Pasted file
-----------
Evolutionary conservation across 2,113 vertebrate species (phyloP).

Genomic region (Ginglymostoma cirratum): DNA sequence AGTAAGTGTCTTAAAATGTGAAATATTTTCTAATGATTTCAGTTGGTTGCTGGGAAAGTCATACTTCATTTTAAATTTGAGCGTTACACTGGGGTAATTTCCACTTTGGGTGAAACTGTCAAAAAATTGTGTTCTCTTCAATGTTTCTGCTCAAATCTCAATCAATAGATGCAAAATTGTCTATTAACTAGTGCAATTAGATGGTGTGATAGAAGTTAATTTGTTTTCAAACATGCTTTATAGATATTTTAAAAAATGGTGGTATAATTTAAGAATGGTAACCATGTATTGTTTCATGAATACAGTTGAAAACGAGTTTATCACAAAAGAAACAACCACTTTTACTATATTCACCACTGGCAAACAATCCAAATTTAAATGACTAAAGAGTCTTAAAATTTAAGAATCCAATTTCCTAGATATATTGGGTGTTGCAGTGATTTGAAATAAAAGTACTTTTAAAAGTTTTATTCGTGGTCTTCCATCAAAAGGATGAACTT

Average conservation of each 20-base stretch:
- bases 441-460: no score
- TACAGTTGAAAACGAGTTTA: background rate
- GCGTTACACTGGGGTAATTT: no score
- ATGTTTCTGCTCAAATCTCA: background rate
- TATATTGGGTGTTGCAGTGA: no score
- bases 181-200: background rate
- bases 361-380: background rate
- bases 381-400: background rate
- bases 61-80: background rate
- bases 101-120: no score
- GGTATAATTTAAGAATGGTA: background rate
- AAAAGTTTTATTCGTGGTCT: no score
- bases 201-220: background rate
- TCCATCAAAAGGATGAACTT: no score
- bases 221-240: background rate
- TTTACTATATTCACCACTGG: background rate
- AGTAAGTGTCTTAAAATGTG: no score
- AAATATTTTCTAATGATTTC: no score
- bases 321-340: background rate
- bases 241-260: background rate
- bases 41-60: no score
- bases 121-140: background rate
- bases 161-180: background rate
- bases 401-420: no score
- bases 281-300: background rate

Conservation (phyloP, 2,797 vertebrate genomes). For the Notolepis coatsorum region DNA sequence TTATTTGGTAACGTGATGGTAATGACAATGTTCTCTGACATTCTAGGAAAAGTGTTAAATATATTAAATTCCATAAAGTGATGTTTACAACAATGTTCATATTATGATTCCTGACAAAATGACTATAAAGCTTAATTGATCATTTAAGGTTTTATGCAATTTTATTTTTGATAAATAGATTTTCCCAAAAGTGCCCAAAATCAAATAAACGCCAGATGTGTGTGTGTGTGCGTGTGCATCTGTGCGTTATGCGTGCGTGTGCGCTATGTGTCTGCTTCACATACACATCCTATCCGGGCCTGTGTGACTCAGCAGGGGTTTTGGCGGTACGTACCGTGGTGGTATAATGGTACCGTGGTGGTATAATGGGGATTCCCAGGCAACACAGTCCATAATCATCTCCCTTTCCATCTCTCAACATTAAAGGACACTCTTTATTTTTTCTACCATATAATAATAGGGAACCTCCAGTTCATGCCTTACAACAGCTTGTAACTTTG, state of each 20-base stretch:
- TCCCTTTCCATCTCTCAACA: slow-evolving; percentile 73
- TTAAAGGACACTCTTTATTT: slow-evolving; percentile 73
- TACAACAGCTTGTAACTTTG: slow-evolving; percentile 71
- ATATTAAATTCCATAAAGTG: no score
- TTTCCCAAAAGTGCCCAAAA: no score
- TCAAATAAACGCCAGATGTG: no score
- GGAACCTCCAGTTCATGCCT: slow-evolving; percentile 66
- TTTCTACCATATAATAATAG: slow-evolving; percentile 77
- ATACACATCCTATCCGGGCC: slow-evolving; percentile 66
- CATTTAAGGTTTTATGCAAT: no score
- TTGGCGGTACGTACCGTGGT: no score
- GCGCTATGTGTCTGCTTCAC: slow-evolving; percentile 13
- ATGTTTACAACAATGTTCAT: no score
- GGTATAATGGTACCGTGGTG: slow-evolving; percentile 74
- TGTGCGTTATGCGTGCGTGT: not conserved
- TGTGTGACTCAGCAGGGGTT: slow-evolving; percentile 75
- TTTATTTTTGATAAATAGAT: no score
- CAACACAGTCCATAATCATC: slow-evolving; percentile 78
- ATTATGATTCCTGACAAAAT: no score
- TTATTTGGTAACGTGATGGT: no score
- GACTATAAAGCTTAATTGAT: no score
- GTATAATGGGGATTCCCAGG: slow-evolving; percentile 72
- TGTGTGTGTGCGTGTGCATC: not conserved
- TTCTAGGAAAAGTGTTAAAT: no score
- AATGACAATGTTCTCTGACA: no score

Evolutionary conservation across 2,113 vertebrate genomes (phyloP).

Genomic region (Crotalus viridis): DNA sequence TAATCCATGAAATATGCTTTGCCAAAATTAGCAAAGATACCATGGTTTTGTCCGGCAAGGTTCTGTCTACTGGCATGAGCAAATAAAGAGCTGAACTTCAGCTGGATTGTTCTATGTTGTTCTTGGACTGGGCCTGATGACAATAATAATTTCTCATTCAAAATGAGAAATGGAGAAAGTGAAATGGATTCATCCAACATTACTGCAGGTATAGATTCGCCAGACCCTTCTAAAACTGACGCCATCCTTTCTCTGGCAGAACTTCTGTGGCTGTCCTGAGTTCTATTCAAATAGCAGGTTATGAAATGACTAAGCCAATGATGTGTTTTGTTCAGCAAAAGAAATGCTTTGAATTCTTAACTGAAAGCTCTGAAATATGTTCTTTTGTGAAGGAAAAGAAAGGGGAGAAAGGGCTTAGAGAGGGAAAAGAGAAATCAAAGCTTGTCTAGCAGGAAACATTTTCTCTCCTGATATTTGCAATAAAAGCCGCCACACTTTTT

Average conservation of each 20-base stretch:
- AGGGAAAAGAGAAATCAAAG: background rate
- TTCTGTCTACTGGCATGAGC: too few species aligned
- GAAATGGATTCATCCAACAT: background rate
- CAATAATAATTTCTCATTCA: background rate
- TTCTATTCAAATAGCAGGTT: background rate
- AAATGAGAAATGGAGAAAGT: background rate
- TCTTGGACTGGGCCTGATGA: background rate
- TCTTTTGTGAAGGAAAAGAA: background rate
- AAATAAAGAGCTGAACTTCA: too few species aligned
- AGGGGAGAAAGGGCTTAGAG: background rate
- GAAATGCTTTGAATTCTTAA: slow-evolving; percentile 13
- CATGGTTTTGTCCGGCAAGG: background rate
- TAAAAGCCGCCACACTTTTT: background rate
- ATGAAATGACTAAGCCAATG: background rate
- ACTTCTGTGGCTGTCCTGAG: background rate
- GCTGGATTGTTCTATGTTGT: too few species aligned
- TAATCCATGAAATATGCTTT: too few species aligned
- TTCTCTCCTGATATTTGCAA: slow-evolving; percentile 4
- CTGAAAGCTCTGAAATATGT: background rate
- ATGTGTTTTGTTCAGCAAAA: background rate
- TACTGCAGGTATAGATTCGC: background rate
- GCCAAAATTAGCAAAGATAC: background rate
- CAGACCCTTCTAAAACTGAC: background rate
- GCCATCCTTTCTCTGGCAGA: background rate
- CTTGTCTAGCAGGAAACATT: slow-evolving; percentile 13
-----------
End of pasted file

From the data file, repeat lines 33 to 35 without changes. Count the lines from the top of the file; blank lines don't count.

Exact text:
- ATATTAAATTCCATAAAGTG: no score
- TTTCCCAAAAGTGCCCAAAA: no score
- TCAAATAAACGCCAGATGTG: no score